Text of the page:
ICT infrastructure components have different performance properties and characteristics and therefore behave differently within the operational environment. The analysis of their performance and the subsequent tuning of their operation must recognize and account for these differences. The Capacity Management process is ultimately responsible for performance management. Therefore, any actions taken by Operations within this area should always be in conjunction with, if not be under the direction of, Capacity Management. When different elements near their saturation point, they each behave in a different way. A processor, for instance, cannot run at half throttle. When a system resource monitor tool indicates a 50% load on a processor, this means that half of the instructions that are being processed are program instructions, either from applications or from the operating system itself, and the other half are so-called NOP instructions together, one arrives at 100% processor load or full throttle the CPU is always fully on or full of, never half on.
The reason that a monitor tool will indicate the percentage of program instructions being processed by the processor is that 100% often means that more than 100% is required. In this case, there will be a queue of program instructions waiting for the processor to process, which means a shortage of processing power. Depending on the specific situation appropriate measures must be taken. A processor load of 90% may be nothing to worry about: every instruction will be executed with the same speed as when the processor load is 5%. The most common cause for 100% processor load, and thus very likely a more than 100% processor load, is a poorly written application. An application might enter what is known as a loop, the continuous processing of a small number of program instructions, which can only be interrupted if a specific condition is met. The application code, however, specifies, this condition in such a manner that it can never be met.
The constant execution of the instructions in the loop will cause the system monitor tool to display a processor load of 100% because of all the NOP instructions now make way for the loop instructions. Depending on the processor-sharing mechanism this could also adversely affect other programs executing concurrently on the same processor: they will slow down or come to a halt. This, of course, requires action from the Operation staff. The course of action is to kill the process that is running the program with the loop instructions and try and force that process to print out a listing of the contents of the memory space, so it can be analysed to pinpoint the offending instructions. There are a large number of tools and techniques to aid writing applications to prevent these errors, but the deciding factor is still human and that is how many of these logical errors originate. When memory nears its saturation point, all activity on the system will experience delays. The reason for this delay is the fact that most of the memory available is in the form of virtual memory. This is an imitation of internal memory on a slower and cheaper medium, often hard disk, transparent to the system, but an imitation nonetheless. The more demand there is for memory, the more apparent the drawbacks of the virtual memory becomes. The drawback is often sped: the difference in speed between solid state memory and a hard disk is in the range of one or two orders of magnitude.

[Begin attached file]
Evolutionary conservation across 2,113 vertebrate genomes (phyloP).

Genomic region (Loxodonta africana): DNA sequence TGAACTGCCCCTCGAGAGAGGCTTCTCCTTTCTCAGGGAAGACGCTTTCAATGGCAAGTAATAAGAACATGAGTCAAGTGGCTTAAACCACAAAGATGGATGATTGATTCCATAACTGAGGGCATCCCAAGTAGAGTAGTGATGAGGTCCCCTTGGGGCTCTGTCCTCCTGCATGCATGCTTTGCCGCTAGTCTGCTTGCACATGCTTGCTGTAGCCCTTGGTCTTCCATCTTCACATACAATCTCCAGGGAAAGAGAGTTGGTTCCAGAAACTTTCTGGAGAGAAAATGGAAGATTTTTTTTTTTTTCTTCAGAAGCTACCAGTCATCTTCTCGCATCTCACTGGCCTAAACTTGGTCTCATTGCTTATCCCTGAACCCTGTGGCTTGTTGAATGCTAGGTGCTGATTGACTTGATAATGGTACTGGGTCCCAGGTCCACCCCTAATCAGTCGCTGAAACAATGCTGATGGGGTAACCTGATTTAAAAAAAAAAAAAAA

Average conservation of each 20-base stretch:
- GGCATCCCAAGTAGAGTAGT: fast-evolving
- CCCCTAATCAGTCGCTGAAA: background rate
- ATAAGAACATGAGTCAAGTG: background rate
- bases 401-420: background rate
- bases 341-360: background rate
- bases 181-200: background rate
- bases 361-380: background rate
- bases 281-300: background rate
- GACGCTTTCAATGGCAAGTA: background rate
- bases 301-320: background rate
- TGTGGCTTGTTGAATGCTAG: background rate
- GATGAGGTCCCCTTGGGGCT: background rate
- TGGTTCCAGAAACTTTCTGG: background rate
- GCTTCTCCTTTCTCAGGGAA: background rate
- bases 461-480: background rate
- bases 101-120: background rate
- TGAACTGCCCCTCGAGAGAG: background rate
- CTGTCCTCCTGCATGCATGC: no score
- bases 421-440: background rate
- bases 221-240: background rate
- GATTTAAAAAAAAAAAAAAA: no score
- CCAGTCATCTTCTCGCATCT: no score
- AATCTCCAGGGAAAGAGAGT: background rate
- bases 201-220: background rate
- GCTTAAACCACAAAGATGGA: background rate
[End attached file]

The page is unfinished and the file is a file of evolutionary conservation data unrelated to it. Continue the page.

There are a number of techniques to be used to lessen the speed penalty: